A Perspective in the New England Journal of Medicine discusses the employment of physicians by hospitals, with a focus on recent trends and the economic consequences to the hospitals. (NEJM Perspective) At the present time, almost one-half of all doctors are employed by a hospital or integrated delivery system. There has been a 75% increase in such employment since 2000 and, according to a recent survey, 74% of hospitals intend to increase such hiring in the future, both of primary care physicians and specialists.
Hospitals had an unhappy experience with acquiring doctors’ practices in the 1990s and ended up divesting many of them due to poor productivity, physician unhappiness, and hospital losses. The rationale for the current hiring trend is similar–to be able to influence referral flows for inpatient and outpatient services, as well as ancillary services like lab and imaging. The renewed interest in new risk-based payment structures and better coordinated care may also be a factor. The authors, however, estimate that hospitals lose about $150-250,000 per doctor for the first three years after employment, which then decreases to about half that. To break even would require heroic productivity increases.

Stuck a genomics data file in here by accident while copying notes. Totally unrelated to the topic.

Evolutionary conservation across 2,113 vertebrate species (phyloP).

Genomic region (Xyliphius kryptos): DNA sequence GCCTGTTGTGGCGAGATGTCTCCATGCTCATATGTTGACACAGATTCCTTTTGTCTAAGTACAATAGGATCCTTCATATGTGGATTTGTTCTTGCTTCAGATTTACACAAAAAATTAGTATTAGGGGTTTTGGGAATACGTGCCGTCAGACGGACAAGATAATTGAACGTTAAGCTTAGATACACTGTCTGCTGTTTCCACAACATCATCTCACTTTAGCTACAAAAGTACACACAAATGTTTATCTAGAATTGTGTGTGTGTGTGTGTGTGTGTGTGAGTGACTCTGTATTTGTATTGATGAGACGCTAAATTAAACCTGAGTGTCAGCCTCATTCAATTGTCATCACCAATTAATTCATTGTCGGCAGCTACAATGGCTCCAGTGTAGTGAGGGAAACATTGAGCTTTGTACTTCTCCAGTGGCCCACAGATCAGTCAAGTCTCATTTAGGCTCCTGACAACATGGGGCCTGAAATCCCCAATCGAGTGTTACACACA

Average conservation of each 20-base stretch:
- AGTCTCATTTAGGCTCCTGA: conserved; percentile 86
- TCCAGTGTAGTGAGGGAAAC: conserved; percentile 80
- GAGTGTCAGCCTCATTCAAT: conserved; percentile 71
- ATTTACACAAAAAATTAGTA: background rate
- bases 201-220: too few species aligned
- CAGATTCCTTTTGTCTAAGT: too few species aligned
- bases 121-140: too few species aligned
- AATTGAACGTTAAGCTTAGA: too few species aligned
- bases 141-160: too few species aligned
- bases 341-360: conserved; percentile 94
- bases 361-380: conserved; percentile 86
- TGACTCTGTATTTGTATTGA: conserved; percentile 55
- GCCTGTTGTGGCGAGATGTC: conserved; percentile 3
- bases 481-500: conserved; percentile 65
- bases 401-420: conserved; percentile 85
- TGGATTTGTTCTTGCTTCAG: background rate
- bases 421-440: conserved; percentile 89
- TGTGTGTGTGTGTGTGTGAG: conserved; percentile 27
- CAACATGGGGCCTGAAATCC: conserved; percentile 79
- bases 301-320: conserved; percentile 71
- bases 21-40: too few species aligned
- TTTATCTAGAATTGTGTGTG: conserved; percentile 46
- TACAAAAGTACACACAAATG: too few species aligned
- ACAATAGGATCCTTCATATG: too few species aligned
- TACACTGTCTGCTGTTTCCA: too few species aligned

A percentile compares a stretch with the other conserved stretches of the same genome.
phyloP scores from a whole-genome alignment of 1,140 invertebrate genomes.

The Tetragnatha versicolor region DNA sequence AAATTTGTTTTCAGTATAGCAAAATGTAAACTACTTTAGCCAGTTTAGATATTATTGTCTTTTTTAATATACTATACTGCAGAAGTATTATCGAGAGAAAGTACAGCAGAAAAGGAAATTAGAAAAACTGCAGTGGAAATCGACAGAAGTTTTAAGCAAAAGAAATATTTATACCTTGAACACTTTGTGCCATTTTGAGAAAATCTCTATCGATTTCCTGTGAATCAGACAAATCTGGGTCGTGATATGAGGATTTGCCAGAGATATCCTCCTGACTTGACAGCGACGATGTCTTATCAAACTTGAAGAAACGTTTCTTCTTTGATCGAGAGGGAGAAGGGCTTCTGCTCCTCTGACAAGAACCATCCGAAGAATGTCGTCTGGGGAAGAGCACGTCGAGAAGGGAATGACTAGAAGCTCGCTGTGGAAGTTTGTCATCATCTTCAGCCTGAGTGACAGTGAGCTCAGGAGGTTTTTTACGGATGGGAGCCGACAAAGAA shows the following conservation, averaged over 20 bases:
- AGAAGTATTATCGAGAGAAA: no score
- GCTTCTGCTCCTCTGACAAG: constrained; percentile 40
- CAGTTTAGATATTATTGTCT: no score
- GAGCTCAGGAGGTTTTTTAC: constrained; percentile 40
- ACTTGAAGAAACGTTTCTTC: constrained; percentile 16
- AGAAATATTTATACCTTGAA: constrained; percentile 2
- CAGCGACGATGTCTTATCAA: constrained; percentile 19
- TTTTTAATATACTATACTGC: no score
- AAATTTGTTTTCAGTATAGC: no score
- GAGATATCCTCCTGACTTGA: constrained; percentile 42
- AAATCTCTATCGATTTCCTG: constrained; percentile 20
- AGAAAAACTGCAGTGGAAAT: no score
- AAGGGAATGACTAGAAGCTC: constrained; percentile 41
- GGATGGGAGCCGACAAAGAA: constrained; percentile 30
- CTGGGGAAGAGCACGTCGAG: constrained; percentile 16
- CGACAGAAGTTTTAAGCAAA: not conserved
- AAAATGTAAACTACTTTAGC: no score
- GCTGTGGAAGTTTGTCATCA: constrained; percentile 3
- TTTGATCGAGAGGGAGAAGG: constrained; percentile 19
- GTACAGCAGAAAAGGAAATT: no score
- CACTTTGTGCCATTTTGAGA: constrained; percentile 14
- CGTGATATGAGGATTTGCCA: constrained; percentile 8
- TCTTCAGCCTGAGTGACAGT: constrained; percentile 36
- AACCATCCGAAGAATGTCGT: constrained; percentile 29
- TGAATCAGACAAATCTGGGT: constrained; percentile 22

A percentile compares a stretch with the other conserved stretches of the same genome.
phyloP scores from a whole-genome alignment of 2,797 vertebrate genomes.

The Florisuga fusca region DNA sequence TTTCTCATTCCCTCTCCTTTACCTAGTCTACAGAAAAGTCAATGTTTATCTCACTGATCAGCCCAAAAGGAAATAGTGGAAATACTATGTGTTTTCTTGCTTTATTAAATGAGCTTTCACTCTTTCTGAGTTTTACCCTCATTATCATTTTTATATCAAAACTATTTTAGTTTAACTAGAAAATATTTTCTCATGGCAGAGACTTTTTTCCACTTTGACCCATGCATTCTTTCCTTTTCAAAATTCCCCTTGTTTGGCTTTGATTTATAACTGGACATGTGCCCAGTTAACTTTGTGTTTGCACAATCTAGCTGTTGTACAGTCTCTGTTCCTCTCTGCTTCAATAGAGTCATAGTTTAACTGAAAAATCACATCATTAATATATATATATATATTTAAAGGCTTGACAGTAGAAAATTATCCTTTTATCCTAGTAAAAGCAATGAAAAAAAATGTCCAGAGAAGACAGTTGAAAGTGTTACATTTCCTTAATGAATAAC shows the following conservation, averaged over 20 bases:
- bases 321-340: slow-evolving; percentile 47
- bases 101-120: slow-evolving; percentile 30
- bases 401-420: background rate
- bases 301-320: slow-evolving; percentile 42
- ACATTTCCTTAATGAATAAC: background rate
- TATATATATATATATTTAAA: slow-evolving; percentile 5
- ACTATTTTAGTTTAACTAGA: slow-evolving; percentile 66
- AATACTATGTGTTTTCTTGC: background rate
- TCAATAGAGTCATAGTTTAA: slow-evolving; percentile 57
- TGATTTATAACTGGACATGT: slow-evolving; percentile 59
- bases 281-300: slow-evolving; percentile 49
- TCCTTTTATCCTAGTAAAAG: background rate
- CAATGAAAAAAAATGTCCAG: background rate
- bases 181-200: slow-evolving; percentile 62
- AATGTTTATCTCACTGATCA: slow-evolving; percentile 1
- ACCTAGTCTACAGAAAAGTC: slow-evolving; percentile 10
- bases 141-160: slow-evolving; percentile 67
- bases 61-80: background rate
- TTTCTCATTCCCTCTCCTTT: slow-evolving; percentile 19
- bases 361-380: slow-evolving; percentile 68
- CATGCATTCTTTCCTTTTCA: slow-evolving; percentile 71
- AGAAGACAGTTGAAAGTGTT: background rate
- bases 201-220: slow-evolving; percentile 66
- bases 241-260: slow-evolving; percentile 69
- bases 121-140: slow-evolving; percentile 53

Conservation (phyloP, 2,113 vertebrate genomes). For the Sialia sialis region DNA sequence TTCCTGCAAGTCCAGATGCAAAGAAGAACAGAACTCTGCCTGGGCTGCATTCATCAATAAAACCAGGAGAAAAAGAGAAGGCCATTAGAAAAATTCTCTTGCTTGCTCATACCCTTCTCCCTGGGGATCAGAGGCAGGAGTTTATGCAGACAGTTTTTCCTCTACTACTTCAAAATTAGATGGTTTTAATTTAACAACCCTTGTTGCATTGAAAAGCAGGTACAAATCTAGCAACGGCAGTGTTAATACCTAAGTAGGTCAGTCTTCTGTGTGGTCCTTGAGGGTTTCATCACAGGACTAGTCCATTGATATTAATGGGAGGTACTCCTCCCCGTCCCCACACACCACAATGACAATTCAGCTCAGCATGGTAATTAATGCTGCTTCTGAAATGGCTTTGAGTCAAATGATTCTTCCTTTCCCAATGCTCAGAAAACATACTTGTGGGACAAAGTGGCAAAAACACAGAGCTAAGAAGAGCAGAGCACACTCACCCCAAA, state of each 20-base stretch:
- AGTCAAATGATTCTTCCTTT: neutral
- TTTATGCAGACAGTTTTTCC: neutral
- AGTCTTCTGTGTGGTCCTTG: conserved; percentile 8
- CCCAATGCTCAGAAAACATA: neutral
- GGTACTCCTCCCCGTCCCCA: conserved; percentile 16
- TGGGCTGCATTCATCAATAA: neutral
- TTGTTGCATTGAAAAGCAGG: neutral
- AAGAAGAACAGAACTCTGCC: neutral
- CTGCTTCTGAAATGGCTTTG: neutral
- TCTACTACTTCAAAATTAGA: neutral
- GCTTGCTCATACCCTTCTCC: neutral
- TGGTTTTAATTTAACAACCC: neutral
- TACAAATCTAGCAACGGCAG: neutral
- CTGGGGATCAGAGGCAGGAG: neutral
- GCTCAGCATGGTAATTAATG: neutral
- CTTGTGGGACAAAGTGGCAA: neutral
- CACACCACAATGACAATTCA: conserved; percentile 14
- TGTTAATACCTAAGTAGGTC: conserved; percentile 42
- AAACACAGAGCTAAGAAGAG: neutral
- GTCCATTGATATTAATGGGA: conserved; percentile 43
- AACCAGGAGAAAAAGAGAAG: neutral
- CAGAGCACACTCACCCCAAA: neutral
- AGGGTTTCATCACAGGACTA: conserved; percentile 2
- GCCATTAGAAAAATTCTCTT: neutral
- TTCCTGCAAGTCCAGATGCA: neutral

But hospitals often end up making money in the longer term on all the referred services. And since hospitals already have substantial market power, they can raise prices to cover any supposed losses. The authors hypothesize that if payers put hospitals at risk, the hospitals will have incentives and will create incentives for their employed physicians to only deliver appropriate care and will create other efficiencies that could lower overall spending. The much more like scenario, borne out by history, is that employment of more physicians by hospitals will only exacerbate market power woes and raise costs, regardless of the payment structure.